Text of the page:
PERINO: But if you have a choice? What's wrong with having a choice?

BECKEL: Well, if you have a choice, the question is whether some people are going to suggest, some of these employers are going to say take the choice.

PERINO: Well, it's interesting, Brian, there actually have some good -- Congresswoman Roby has put into the legislation safeguards so that you would have -- say that you take the option of time off.


PERINO: If you don't use that in 30 days, the company can -- you can choose to say, you know, I'll take the money instead. So, that doesn't sound --

KILMEADE: That's a great option. From my point, if I wanted to take time off, I have no one to hang out because all you people are going to choose to work.

But number two, I think it's important. In other words, you'll take your time off to do O'Reilly, right?


KILMEADE: So rather than giving up the money that O'Reilly pays you or "Cashin' In" adds to your account --

GUILFOYLE: I do the show for free.

KILMEADE: You do it for free, I had no idea.

But here's the thing, no one ever sits on their death bed and said, I wish I worked more. Maybe we should all take more days off --


BECKEL: Let me ask you a question. You've got five weeks on your contract? I don't have anything like that.

BOLLING: So are you, Beckel. So do you.

BECKEL: I do not.

BOLLING: You take more time than all of us.


GUILFOYLE: You can only carry over 10 days.

BOLLING: We can carry over --


PERINO: This wasn't designed for people like us. This was designed for people that work hourly.

GUILFOYLE: I agree, like hair and make up team.

BOLLING: White House said they're going to veto it. You know why?


BOLLING: Because they don't want this, because as Obamacare gets implemented, people are going to start laying people off. They're going to say, you're only going to do 20 or 30 hours a week, we're not going to make you a full time employee. This is going to be a push towards doing that instead of giving people five and a half.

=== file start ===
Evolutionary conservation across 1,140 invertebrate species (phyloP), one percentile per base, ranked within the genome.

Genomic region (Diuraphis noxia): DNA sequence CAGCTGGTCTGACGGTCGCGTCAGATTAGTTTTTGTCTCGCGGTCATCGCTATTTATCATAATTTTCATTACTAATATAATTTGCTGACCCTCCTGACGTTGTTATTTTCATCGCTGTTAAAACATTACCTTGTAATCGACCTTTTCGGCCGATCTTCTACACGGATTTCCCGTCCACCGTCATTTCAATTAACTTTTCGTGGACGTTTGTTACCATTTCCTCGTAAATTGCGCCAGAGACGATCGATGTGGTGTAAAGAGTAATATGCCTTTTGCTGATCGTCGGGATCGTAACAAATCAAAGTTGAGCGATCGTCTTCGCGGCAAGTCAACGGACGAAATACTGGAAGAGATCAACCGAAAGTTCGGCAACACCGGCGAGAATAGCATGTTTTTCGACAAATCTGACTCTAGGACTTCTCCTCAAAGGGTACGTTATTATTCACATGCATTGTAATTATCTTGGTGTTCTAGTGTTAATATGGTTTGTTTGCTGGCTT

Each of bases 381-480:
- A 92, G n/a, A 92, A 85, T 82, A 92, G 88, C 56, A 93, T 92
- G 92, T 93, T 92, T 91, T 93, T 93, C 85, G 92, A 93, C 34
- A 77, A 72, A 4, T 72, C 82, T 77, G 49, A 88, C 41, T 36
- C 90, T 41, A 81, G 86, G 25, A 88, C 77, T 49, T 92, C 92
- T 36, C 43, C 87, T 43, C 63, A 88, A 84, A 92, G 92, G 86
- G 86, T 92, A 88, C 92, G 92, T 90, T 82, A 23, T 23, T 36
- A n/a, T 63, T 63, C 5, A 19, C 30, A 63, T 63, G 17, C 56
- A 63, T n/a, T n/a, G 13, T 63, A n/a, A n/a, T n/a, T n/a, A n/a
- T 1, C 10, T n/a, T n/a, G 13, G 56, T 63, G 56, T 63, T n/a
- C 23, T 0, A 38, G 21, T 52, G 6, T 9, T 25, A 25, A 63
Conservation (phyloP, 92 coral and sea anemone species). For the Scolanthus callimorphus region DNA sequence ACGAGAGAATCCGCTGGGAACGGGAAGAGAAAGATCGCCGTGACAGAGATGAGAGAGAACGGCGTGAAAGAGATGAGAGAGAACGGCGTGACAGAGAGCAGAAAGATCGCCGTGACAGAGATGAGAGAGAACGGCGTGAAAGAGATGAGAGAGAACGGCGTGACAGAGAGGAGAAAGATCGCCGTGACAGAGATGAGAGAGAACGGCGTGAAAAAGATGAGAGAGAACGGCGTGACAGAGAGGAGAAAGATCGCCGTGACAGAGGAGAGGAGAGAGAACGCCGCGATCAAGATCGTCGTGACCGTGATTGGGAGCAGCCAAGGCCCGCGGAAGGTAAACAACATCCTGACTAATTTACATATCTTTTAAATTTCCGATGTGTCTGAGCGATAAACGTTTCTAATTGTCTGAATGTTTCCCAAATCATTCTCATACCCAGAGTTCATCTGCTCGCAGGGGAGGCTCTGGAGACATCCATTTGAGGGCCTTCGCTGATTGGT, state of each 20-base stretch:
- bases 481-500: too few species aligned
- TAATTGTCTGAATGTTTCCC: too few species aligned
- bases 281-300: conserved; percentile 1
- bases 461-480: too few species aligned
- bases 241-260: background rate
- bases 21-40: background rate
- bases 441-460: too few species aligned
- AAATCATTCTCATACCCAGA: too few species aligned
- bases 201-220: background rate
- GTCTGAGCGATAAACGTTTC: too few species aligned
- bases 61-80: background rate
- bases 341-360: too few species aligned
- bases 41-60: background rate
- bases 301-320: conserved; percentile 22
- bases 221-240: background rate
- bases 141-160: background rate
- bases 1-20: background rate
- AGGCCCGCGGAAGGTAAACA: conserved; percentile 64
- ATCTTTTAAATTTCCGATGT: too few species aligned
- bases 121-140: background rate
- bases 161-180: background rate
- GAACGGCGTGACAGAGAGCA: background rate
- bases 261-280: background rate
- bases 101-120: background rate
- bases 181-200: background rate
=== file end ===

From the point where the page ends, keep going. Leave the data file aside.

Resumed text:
PERINO: I think this is White House war on women, because some of the women are asking for this are mothers of special needs children.


PERINO: What they're asking for is, I've got to take some my son or my daughter to an extra therapy session or something like that, let me have the time. Time is money.

Here's another question I have for you, Eric. You can't tax time. If you get paid your overtime, you are actually, then you pay a tax on that on the time -- what does that work? The IRS can't tax you. So, why wouldn't you take the time?

BOLLING: Well, the other part of the question is, well, you're actually reducing tax revenue if you give time instead of payment of time.

Also, economically as a business, I'd rather give people time off. It's cheaper, because you have three people and 30 percent of the time off instead of time and a half. It's cheaper to hire someone else to put --


GUILFOYLE: Like firemen, police officers --

BECKEL: Exactly.

GUILFOYLE: -- so many people budget, if they can get a certain number of overtime, then they can support their families.

BECKEL: They need overtime to make a living. That's the point.

GUILFOYLE: I know. Yes, they get.

BECKEL: And, by the way, Eric, you don't need overtime to make a living. You should take it anyway.

What would you do if you had five weeks?

GUILFOYLE: Can you donate your vacation time to Bob?



PERINO: He could come up with more brilliant and genius ideas.

BECKEL: That's right. I mean, come on.

PERINO: I like it as a genius thing, and I really think that President Obama ought to call you for the next cabinet meeting, which might be held in the next, you know, eight months.

GUILFOYLE: How does Bob have a picture?


BECKEL: We had a picture --

PERINO: It was in Florida and it was for a weekend.

GUILFOYLE: I had a hat on, right?

PERINO: You practice good sun protection.

KILMEADE: Yes, she always.

PERINO: A hat, sunscreen, everything, sunglasses.

KILMEADE: Yes, absolutely.